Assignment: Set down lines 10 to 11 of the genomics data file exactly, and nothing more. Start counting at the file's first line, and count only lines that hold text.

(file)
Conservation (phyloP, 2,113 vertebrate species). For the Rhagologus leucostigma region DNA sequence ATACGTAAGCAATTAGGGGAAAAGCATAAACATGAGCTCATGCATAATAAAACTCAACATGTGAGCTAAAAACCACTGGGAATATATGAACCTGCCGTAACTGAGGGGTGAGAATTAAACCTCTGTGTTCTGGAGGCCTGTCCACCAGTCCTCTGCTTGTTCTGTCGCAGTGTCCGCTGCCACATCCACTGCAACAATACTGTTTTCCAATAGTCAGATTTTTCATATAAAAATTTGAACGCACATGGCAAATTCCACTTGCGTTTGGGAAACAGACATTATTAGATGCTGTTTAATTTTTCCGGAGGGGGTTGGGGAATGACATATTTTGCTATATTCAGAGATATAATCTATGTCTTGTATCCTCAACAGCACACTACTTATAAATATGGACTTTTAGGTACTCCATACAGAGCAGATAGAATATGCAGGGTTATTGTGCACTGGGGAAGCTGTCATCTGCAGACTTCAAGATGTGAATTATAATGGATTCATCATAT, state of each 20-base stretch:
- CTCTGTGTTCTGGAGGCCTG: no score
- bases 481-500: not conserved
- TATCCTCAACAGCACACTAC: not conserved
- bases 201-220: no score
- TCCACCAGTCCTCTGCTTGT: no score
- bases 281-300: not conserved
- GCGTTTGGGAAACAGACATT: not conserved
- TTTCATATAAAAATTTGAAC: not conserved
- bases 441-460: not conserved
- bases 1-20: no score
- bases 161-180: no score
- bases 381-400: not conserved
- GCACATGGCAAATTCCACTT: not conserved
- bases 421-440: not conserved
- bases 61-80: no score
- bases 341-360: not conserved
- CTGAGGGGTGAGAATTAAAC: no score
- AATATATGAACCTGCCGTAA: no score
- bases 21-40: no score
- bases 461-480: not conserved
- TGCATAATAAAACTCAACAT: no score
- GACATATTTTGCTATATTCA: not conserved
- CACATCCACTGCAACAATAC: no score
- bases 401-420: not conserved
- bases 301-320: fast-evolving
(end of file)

- bases 441-460: not conserved
- bases 1-20: no score